Vicki Assevero started a for-profit social enterprise promoting farm fresh food in Trinidad and Tobago
Traditional agriculture has lost ground in Trinidad and Tobago, a two-island Caribbean nation with an economy fueled by reserves of oil and natural gas. Despite the warm climate and fertile soils, former cocoa plantations and small farms have been cleared for residential developments and most food is imported, often in heavily processed forms.
Vicki Assevero, F10, wants to change that. So she came up with a homegrown alternative—opening the Green Market Santa Cruz in 2012 on a five-acre farm that she owns with her husband, Wendell Mottley, an economist who is a native of Trinidad and Tobago.
Assevero, an American-born attorney, aims to connect island residents with local farmers and boost regional food production. “Our goal is to change patterns of consumption,” she said. She also wants to support farmers who grow food without harmful chemicals.
The market is located in Santa Cruz Valley, a 20-minute drive from the capital city, Port of Spain. Once a week, local vendors and farmers come to the market to sell vegetables such as collards, Swiss chard and broccoli, as well as guavas, passion fruit, citrus and bananas. Shoppers can also pick up herbs, cut flowers, prepared foods, lotions and soaps and even jewelry. Residents can buy into a community-supported agriculture program (CSA) that the market started in 2014, offering a share of each week’s bounty and giving the farmers an infusion of cash early in the growing season.
To house the market and related programs such as cooking demonstrations, talks and workshops, Assevero and Mottley built thatch-roofed structures and an old-style cocoa house, giving several buildings Creole names in a nod to the island’s history. On two acres of the farm, Assevero grows fruit and avocadoes and raises chickens for eggs.
Bringing Sustainability Home
In her former professional life, Assevero worked for a law firm representing multinational corporations doing business in West Africa and lobbied for developing nations before the U.S. Congress. She got the idea for the market when she represented the New York City Bar Association’s International Environmental Committee at Rio + 20, the U.N.’s 2012 summit on sustainable development. Assevero thought the gathering was inspiring, but short on practical projects.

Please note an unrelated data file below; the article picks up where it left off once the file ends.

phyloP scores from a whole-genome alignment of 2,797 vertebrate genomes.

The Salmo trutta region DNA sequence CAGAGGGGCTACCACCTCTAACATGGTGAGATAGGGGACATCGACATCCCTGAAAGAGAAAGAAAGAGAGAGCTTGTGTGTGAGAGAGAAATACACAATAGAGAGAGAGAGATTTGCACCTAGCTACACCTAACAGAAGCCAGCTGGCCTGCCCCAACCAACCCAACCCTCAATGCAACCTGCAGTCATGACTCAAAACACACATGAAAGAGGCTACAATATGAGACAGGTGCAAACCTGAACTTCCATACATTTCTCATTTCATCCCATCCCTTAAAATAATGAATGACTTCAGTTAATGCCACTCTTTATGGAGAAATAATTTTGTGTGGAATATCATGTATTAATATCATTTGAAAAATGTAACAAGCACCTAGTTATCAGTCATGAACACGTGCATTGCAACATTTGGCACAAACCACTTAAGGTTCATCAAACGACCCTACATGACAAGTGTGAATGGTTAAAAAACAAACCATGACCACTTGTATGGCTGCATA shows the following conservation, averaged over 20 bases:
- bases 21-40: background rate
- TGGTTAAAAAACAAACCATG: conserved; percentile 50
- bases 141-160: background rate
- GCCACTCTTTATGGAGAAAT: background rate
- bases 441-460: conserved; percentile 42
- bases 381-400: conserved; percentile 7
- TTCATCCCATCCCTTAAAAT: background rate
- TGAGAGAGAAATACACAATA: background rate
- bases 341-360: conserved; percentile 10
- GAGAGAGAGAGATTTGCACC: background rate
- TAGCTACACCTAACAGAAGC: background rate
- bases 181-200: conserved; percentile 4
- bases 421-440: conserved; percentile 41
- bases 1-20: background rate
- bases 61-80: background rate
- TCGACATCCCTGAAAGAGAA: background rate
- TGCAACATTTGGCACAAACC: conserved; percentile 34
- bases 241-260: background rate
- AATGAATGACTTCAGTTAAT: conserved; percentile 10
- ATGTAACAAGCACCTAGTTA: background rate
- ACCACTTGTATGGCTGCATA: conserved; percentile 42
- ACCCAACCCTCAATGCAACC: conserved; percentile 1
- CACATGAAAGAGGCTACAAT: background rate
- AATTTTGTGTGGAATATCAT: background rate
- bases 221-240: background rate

“The goals are so lofty, but how do you do it?” she said. “You have to start at the local level.”
She and Mottley have maintained a home in Trinidad and Tobago even when work took them elsewhere, and fruit from the trees on their old farm was going to waste. Assevero met with neighbors to discuss options, eventually convening an advisory board to form the market, which now employs five people full-time and five part-time. Each week, about 50 vendors participate, paying rent for their spaces, and about 650 area residents come to eat, learn and buy.
While Assevero runs the market like a social enterprise, it is a for-profit business, which breaks even because she volunteers her time as executive director, doing everything from booking vendors to training staff and collecting eggs. “Farming is seven days a week,” she said.
Growing up in Washington, D.C., Assevero didn’t know much about where her food came from, and her education at Yale and Harvard Law School didn’t improve matters. She recalled with a laugh how, as a young woman, she once tried to return a chicken to a shop in France because its head and feet were still attached. (“You don’t have a knife?” the incredulous shopkeeper asked her.)
Now the market’s weekend talks and workshops, on topics like the role of bees in pollinating crops and how to plant an organic garden in row boxes, fuel her passion for local agriculture. Last year, the market was featured in a report by the U.N. Environment Programme as an example of private sector and community-based social entrepreneurship that promotes healthier and more sustainable local consumption.
“The Green Market is an experiment that asks, can we rethink agriculture to reduce dependence on foreign imports while simultaneously intensifying and networking smaller scale but highly productive agroecology?” Assevero said. “I am hoping that our experiment proves that we can change a community’s collective consciousness and consequently change unsustainable patterns of production and consumption.”
Heather Stephenson can be reached at email@example.com.